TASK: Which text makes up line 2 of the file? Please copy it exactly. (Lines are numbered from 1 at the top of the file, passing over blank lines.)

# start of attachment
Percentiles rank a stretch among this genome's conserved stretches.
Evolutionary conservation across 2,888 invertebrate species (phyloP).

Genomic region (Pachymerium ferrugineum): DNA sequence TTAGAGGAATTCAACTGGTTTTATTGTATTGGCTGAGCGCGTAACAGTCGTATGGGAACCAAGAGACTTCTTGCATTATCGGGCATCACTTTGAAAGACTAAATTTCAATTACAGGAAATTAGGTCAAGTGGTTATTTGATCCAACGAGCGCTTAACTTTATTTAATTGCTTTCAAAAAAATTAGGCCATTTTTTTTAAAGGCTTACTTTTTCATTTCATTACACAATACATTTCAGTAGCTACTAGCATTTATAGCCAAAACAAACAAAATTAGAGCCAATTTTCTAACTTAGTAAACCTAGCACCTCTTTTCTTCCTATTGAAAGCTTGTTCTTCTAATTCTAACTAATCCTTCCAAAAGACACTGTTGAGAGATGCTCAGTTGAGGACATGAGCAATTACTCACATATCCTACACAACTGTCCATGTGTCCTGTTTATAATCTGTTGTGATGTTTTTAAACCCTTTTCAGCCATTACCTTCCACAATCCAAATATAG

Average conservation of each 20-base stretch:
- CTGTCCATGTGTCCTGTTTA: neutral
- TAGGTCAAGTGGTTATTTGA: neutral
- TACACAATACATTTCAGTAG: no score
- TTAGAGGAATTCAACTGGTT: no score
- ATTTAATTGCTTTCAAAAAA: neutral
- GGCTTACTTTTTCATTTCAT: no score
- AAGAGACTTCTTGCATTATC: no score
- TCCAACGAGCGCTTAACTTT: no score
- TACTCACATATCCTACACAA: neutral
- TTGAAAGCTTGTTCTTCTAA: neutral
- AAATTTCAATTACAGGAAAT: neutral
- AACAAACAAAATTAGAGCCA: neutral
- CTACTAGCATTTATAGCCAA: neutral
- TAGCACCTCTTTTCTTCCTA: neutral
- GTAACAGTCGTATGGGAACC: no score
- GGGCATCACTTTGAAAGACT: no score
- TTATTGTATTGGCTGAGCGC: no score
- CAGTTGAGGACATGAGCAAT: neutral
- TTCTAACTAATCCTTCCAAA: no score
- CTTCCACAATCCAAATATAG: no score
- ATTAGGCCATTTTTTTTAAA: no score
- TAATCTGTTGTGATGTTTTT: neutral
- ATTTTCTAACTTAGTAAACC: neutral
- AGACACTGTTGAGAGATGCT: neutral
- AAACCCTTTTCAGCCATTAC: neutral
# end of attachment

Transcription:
Evolutionary conservation across 2,888 invertebrate species (phyloP).